Do you have an upcoming event several hours from home or are you itching for the adventure of the open road? But are you concerned that perhaps road trips aren’t going to be as free and fun as they used to be with little ones? And do you not want to put a screen in front of your kids for hours? With a bit of planning, patience and kid-friendly places to stop, road trips can still be something that brings you joy and even closer as a family.
Recently I ventured out on a five-hour road trip solo with my two little boys. We were headed for the big city of Brisbane for the weekend. After a week of solo parenting, we were going to pick up my husband from his trip and visit some good friends in the city.
Initially, I was worried that I had made a big mistake to plan such a trip after such a full week of parenting, work and life. Wouldn’t I be too exhausted to do anything like that? While the week was busy, I was grateful to have an exciting trip to look forward to. The boys couldn’t wait.
Upon waking on Friday morning, my four-year-old turned to his little brother and said, “Do you know what we are doing today? We are going to Brisbane to pick up daddy and go see Opie!” Opie is their favourite dog, who just so happens to be owned by the friends we will be staying with that weekend. They were both very excited.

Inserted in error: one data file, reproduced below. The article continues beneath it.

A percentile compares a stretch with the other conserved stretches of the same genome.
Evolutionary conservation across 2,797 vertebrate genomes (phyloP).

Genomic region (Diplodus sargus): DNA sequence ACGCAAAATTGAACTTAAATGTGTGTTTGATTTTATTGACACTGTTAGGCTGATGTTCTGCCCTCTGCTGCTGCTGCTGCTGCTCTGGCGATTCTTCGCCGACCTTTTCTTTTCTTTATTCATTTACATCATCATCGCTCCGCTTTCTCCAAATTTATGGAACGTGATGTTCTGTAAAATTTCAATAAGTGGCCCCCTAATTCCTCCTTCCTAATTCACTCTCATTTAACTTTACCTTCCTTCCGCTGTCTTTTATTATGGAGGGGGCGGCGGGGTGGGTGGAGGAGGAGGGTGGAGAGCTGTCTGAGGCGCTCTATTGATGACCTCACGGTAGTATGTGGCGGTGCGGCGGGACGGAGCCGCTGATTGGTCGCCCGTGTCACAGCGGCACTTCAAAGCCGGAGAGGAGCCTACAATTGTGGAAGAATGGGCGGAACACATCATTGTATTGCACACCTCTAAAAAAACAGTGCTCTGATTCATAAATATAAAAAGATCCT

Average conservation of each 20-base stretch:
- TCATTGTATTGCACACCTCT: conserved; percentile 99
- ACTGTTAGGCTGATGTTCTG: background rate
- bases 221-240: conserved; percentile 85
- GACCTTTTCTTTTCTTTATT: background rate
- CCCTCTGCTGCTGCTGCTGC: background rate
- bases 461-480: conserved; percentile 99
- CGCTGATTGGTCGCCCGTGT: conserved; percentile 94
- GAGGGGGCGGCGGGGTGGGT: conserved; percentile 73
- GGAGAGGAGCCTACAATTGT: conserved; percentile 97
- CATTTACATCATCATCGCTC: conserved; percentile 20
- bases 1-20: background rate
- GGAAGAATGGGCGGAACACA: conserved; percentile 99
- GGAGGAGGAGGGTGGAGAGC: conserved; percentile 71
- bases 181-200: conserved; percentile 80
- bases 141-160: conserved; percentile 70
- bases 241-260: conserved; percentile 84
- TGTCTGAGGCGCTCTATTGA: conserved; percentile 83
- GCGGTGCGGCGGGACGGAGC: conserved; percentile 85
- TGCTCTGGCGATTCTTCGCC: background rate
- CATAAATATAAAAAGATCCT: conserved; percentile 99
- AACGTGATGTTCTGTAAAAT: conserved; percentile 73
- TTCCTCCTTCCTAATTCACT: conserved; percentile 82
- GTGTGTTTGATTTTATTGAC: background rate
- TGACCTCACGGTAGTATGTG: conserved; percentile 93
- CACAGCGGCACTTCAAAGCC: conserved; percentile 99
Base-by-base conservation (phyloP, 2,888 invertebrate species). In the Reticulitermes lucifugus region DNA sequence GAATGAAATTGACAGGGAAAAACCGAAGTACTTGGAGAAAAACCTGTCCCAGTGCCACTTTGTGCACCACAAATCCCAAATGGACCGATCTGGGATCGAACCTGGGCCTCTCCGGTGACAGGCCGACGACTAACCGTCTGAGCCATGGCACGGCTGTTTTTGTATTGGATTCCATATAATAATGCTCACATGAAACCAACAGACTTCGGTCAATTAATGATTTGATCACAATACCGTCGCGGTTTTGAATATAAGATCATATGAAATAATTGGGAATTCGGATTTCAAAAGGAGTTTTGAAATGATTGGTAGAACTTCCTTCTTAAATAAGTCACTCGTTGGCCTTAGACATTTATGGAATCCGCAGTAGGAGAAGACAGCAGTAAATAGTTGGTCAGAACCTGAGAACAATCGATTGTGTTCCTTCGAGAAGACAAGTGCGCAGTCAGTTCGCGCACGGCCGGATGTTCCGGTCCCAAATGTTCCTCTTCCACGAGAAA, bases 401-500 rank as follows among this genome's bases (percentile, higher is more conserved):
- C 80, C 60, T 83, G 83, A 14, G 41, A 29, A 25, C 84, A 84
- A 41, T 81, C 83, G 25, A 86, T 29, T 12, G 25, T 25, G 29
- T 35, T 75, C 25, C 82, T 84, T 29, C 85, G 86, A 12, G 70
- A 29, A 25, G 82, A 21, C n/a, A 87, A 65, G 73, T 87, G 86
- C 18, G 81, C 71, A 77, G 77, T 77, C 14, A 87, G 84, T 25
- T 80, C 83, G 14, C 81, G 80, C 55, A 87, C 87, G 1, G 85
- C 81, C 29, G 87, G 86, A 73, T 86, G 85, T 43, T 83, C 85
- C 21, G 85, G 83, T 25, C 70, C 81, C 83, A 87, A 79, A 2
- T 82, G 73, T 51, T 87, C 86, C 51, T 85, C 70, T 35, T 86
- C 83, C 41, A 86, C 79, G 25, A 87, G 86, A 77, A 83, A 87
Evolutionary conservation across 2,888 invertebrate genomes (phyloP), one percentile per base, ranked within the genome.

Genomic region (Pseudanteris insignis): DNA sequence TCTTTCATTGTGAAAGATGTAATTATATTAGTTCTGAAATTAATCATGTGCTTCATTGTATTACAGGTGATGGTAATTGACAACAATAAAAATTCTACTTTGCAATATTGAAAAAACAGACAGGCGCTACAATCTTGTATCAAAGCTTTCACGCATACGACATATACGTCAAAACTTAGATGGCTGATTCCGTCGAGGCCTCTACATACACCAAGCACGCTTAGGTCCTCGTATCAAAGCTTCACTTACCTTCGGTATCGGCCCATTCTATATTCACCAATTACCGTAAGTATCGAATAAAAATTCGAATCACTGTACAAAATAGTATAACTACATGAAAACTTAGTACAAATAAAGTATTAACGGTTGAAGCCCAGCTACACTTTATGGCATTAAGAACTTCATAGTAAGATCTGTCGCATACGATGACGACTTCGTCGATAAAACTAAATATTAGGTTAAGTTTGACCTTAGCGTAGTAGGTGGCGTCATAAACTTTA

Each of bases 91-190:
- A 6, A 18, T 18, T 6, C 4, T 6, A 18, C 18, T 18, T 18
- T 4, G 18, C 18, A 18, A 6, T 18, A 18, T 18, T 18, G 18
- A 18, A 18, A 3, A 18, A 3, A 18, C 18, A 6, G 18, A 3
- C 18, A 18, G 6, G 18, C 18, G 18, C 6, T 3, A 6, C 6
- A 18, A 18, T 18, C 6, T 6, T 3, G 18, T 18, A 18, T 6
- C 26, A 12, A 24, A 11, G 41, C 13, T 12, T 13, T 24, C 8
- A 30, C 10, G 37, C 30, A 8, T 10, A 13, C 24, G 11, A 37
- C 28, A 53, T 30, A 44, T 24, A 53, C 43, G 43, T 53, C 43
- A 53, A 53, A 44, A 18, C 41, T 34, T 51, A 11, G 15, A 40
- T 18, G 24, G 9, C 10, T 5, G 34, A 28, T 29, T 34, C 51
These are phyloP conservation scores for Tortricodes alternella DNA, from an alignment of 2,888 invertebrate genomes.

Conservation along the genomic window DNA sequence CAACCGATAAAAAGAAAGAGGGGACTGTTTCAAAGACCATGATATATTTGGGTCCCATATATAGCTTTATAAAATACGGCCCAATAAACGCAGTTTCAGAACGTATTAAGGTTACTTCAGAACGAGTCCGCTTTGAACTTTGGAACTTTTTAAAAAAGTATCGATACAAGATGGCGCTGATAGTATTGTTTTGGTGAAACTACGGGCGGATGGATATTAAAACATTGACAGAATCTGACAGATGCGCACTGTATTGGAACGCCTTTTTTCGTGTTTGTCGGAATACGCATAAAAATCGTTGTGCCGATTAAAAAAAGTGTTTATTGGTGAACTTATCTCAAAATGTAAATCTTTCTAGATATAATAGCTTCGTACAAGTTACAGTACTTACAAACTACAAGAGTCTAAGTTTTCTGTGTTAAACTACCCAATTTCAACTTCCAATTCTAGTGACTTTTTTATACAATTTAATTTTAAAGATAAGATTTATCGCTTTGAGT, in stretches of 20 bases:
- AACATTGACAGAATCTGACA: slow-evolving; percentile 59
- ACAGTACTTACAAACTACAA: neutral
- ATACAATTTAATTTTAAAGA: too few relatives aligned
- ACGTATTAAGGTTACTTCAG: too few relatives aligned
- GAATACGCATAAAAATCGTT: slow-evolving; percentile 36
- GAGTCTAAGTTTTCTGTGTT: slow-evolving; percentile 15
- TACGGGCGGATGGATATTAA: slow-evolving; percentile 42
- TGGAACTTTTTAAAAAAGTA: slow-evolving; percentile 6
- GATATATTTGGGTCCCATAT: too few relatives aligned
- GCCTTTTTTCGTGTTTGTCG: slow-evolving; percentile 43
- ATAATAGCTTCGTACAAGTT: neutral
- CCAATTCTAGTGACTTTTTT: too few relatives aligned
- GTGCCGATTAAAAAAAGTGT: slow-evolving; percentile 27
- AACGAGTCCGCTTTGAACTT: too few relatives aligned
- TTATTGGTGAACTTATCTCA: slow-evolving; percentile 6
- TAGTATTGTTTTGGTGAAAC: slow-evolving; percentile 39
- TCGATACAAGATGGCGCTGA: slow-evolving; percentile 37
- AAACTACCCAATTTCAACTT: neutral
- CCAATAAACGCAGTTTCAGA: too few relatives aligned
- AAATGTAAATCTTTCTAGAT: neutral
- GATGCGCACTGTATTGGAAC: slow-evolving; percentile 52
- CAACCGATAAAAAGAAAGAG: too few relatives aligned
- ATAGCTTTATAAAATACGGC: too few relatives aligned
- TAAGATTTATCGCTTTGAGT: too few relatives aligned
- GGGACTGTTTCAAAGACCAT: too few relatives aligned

With some forethought, reminders of getting to see Opie and daddy, and not rushing, the road trip went beautifully. Here are my six key strategies that made this road trip with my little ones calm and enjoyable:
Get as much packed and prepared the night before. So in the morning, everyone just has to get ready and pack up the last few items. The boys fell asleep around eight pm, so I got the house tidy, packed up the bags, organized our snacks and water bottles and put most of it in the car. I even had breakfast prepped so the morning routine would go as smoothly and quickly as possible too.
I packed my boys' favourite fruits along with dried fruit and bliss balls. While I usually try to stay away from processed foods, this was a time I let this go and stocked up the healthiest options I could get: puffed cauliflower, seaweed, rice cakes and broccoli chips. The boys were stoked when they saw what was going into the food bag.
Eating in the car isn’t a great idea, but I find it very helpful on long drives. Pack minimal mess snacks that you know your little ones will enjoy and are safe to eat while driving. Have them ready and easily accessible.
To give me some time to get things organized and in the car in the morning, I gave each of my boys a little backpack and told them to pack whatever toys or books they wanted to take with them. Since my boys don’t use phones or technology in the car, I didn’t want to introduce that on this trip. So, I packed a massive pile of books, some magnetic building blocks and a car-friendly puzzle in addition to the toys they chose. A couple of talking games like eye-spy are good to keep up your sleeve too.